Two building companies have been fined after a man was seriously injured when a structure that allows water to flow under roads collapsed on him.
Maidstone Crown Court heard that Kent County Council appointed Enterprise to replace an old, damaged, brick culvert under Tudely Lane Tonbridge. Enterprise in turn appointed Topbond to do the majority of the work.
A culvert is an embedded structure, usually surround by soil and can be made from steel, brick or reinforced concrete or other material and is used to transport water underground from one side of a road or railway to another.
The Health and Safety Executive (HSE) prosecuting told the court that on 27 January 2012 water was being pumped out of the work area when three workers including 63-year-old Michael Skitt of Kingsnorth, Ashford, entered the area between two culverts in order to clear a channel for the remaining water to flow toward the pump head.
They had begun to clear loose material, but had not started digging.
Shortly after they entered the area, the old brick culvert collapsed. One man jumped clear, another was hit but managed to release himself, but Michael Skitt was trapped and injured.
Mr Skitt suffered multiple injuries including shoulder blade breaks, an open shin break and a dislocated knee. Ongoing issues with his foot may see him need further operations. Mr Skitt spent 26 days in hospital and has now had to give up full time work and walks with a stick.
HSE said the stability of the structure was not assessed adequately, nor sufficient planning undertaken to ensure adequate control measures were in place.
Its investigation found that originally the old culvert was to be totally demolished early in the work, when this was changed the implications of uncovering half of the damaged culvert and therefore loading it unevenly and undermining it were not managed.
Although culvert repair/replacement is a relatively unusual construction job, the collapse of excavations and structures is common and the court heard the defendants in the case were made aware of the potential of collapse by the original designers/engineers several times.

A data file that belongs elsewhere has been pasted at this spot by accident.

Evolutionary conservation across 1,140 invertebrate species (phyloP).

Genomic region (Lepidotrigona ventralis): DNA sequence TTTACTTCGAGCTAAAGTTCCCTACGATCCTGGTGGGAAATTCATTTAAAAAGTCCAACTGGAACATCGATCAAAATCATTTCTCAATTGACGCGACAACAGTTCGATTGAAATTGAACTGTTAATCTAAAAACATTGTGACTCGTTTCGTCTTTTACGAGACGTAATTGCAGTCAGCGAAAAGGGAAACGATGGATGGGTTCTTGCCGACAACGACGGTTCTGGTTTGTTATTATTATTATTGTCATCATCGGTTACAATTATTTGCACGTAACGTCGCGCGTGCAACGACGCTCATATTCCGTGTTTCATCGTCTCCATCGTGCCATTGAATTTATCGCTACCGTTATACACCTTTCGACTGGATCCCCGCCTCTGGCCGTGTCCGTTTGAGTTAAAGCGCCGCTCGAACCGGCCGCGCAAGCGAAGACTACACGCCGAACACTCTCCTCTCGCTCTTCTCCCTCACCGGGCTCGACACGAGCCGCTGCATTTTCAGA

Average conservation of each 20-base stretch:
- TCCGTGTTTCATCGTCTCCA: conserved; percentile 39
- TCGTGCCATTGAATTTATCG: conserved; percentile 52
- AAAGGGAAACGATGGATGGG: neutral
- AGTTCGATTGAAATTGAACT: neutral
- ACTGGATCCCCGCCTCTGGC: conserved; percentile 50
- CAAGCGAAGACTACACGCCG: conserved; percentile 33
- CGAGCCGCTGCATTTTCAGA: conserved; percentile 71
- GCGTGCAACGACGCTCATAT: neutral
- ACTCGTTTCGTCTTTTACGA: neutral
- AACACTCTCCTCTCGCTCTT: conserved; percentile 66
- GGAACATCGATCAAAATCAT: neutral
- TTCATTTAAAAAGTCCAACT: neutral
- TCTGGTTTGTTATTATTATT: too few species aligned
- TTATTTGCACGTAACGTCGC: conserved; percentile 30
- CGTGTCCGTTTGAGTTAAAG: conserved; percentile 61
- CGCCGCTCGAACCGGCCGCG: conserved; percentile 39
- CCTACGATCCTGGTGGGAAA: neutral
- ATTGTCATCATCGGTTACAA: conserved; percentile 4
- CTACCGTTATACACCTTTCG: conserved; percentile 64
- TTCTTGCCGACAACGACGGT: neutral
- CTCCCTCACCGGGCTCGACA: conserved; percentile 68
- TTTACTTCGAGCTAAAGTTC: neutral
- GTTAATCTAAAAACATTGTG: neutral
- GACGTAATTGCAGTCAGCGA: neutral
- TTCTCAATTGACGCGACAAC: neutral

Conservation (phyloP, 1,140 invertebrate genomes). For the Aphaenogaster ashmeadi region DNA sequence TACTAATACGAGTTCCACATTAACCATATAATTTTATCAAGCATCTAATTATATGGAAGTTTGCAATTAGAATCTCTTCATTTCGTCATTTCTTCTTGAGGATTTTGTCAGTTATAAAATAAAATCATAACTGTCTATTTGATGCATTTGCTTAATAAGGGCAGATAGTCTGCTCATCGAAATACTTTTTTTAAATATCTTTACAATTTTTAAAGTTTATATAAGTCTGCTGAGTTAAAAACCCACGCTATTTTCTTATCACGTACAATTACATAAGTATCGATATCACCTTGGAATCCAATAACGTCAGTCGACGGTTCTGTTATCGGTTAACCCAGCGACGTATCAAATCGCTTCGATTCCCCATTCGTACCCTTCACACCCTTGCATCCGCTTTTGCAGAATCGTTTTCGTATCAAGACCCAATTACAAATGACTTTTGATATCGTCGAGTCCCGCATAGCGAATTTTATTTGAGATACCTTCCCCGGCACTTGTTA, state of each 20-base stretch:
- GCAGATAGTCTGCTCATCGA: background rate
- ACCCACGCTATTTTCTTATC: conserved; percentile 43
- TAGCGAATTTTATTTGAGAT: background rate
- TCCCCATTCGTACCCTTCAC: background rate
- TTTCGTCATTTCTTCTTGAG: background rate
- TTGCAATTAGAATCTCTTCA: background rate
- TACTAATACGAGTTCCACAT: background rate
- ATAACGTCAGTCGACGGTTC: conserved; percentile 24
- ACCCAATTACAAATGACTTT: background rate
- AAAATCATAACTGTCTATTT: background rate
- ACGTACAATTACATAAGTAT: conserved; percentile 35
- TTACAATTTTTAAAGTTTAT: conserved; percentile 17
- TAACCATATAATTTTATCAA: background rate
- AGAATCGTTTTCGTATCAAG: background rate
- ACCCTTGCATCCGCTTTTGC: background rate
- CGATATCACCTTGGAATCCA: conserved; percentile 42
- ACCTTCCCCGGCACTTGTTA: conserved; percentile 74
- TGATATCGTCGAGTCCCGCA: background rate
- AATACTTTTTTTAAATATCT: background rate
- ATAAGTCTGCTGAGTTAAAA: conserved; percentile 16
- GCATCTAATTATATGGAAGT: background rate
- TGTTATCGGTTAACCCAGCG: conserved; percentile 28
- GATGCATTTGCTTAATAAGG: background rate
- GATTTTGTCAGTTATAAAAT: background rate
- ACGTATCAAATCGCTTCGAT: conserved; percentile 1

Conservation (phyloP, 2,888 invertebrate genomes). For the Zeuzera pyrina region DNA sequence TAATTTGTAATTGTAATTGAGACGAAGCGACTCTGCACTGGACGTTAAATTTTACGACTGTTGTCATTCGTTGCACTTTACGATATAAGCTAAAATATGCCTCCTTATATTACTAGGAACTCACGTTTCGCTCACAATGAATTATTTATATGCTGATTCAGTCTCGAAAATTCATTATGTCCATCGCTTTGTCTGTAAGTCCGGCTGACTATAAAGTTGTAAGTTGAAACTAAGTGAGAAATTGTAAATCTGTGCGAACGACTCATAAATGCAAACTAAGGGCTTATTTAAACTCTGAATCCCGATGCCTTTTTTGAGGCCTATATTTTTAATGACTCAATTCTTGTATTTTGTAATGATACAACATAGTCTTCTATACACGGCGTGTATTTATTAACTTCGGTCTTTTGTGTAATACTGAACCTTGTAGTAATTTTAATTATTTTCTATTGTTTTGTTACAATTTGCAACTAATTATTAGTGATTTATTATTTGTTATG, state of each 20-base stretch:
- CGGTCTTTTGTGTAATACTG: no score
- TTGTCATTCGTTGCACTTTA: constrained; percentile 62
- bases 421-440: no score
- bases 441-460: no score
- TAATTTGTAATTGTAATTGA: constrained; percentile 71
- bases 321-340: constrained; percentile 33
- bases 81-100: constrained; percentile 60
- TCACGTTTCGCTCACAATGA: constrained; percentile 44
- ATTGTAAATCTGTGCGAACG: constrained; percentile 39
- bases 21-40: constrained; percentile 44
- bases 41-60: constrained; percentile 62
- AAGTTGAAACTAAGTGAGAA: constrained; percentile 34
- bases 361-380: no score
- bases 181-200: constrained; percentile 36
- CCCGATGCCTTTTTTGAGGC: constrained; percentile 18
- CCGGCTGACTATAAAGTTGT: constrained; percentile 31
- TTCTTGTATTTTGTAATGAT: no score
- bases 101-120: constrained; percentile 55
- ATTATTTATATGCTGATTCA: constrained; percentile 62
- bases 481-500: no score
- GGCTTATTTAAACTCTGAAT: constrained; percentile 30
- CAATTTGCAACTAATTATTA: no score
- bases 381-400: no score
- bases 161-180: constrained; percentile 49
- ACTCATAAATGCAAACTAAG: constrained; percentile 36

The culvert could have been demolished early in the work, failing this, there are a number of commonly used ways to support structures during construction work.
Enterprise (AOL) Ltd of the Sherard Building, Edmund Halley Road, Oxford admitted breaches of section 22 (1) and 28 (1) of the Construction (Design Management) Regulations 2007. They were fined a total of £90,000 and ordered to pay an additional £22,876 costs.
Construction firm Topbond PLC, of Oyster Quay, Castle Road, Sittingbourne, Kent admitted breaches of section 13 (1) and 28 (1) of the same regulations. They were also ordered to pay £22,876.60 costs and were fined £70,000.
After the case, HSE inspector Nicola Wellard said: “This is a sad case that has changed at least one man’s life for ever. The culvert was being replaced because it had been damaged previously.
“Just this one piece of information should have been enough to ensure both contractors assessed the stability of the culvert throughout the work and took appropriate measures to ensure people were protected from the risk of collapse. These risks are well known and the fact that the two other men escaped without serious injury was just pure luck, this could easily have been a multiple fatality.”
Notes to Editors:
- The Health and Safety Executive (HSE) is Britain’s national regulator for workplace health and safety. It aims to reduce work-related death, injury and ill health. It does so through research, information and advice, promoting training; new or revised regulations and codes of practice, and working with local authority partners by inspection, investigation and enforcement. www.hse.gov.uk
- More about the legislation referred to in this case can be found at: www.legislation.gov.uk/
- HSE news releases are available at http://press.hse.gov.uk